SEATTLE (AP) - Chone Figgins is moving up the coast in the AL West. And Seattle has a dynamic replacement for Adrian Beltre at third base - even before Beltre is officially gone.
The Mariners and Figgins have reached a preliminary agreement on a $36 million, four-year contract pending a physical, a person familiar with the deal told The Associated Press on Friday night.
The contract for the former Los Angeles Angels sparkplug includes a vesting option for 2014 that could make the deal worth $45 million over five years.
The person spoke on the condition of anonymity because the Mariners had yet to announce the deal, which was first reported to be close by Foxsports.com.
"Nothing to comment on," Mariners spokesman Tim Hevly wrote in an e-mail to the AP on Friday night.
The 31-year-old Figgins is coming off one of his best seasons, leading the American League with 101 walks and posting a career-high on-base percentage of .395. The All-Star speedster batted .298 with five homers and 54 RBIs as Los Angeles won its third consecutive division title.
He is a career .291 hitter who has averaged 48 stolen bases during his eight seasons in the major leagues, all with the Angels.
Figgins gives Seattle a formidable pair at the top of its batting order with nine-time All-Star Ichiro Suzuki and a vastly different offense compared to Beltre at third. Figgins had a career-best nine homers and 62 RBIs in 2006; Beltre had hit at least 25 homers in three consecutive seasons before this year.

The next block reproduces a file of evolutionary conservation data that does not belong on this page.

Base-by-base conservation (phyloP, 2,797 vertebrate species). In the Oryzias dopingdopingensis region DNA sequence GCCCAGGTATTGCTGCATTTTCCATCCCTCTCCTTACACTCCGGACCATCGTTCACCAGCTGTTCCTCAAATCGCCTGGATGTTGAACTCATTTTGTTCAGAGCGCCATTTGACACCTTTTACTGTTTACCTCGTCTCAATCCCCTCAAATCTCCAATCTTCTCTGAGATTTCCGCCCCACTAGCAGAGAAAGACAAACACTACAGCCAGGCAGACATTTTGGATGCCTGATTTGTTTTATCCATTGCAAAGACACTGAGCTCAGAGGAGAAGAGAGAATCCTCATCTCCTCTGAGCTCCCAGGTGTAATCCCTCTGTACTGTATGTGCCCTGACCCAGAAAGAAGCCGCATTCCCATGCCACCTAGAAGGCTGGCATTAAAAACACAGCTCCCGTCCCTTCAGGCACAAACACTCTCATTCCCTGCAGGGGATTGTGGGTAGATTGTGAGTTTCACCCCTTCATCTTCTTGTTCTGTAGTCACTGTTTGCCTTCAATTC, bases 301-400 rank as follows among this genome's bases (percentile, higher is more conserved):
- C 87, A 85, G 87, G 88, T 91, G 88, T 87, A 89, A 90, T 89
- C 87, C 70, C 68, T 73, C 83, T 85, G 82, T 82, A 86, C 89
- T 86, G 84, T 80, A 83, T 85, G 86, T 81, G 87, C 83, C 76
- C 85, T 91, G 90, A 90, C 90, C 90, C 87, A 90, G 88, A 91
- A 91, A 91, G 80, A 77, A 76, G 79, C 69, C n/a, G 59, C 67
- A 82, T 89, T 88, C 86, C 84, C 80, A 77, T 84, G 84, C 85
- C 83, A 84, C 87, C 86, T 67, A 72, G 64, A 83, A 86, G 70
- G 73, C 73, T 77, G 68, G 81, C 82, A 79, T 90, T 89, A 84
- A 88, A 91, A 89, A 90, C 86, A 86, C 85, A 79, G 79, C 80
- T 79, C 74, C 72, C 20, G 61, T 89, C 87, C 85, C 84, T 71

Beltre has until Monday to accept Seattle's offer of salary arbitration, but it's unlikely he'll do it. He wants to test the free-agent market.
If Beltre declines the offer and signs with another team, Seattle will receive a compensatory pick in next June's draft. It will be around 15 picks after the No. 18 overall choice the Mariners will surrender to sign Figgins, a Type-A free agent.
Seattle general manager Jack Zduriencik didn't sound worried Thursday about possibly losing a first-round pick in order to gain a prime free agent.
"If the right Type-A free agent came up and you knew it would help your club for the next several years ... we all know lot of draft picks fall flat on their face," Zduriencik said.
AP Sports Writer Ronald Blum in New York contributed to this report.